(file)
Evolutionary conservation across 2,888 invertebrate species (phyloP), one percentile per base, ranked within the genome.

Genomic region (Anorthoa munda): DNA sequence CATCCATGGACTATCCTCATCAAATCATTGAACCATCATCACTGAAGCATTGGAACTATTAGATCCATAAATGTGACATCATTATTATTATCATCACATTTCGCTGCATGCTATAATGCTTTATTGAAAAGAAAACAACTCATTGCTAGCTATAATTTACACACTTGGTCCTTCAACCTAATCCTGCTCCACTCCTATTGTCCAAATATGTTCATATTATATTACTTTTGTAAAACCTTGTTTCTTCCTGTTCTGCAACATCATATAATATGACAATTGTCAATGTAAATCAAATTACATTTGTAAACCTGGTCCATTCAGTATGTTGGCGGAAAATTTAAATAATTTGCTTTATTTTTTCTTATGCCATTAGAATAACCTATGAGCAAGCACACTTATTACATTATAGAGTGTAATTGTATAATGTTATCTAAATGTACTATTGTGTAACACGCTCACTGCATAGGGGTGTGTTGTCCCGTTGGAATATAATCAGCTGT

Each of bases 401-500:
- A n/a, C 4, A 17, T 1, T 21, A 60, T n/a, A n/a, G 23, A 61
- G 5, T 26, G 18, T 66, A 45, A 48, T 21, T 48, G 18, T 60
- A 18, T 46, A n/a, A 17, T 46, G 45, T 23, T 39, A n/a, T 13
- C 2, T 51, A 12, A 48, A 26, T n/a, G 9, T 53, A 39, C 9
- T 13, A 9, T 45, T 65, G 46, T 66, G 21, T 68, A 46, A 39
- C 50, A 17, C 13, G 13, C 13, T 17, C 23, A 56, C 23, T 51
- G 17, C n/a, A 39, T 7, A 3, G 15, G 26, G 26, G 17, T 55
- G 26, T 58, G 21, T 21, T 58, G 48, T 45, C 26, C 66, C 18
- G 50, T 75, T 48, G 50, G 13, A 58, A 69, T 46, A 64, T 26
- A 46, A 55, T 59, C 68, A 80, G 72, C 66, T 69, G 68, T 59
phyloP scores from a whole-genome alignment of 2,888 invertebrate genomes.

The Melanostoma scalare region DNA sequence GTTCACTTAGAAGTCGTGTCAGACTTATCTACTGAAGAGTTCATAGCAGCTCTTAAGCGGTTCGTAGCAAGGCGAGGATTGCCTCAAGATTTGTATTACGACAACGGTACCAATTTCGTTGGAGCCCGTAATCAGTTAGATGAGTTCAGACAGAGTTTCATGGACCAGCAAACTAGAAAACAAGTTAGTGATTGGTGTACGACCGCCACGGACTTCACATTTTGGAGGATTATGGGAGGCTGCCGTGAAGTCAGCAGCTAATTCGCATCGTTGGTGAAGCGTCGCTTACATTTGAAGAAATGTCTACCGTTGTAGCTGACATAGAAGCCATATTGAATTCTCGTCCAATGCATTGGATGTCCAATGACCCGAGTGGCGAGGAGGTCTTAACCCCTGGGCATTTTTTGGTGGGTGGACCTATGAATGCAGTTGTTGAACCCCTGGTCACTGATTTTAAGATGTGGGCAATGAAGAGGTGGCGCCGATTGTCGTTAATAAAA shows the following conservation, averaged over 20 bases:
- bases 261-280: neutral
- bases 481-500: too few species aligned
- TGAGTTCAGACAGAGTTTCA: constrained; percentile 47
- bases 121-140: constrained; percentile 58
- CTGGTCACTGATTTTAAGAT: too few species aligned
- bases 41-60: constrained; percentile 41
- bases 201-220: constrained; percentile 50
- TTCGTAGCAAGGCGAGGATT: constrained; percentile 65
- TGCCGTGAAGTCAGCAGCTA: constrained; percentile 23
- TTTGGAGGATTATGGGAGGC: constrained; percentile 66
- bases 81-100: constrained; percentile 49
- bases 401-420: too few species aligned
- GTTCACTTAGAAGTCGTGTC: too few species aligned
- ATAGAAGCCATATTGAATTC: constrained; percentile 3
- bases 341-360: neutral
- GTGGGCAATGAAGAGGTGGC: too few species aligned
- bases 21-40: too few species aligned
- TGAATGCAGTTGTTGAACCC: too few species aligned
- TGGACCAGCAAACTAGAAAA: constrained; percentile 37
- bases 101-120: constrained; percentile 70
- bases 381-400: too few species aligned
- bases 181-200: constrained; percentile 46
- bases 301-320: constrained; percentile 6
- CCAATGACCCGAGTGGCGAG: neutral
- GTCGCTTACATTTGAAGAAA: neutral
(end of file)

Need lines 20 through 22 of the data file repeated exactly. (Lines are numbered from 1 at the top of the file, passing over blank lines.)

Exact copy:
- CTGGTCACTGATTTTAAGAT: too few species aligned
- bases 41-60: constrained; percentile 41
- bases 201-220: constrained; percentile 50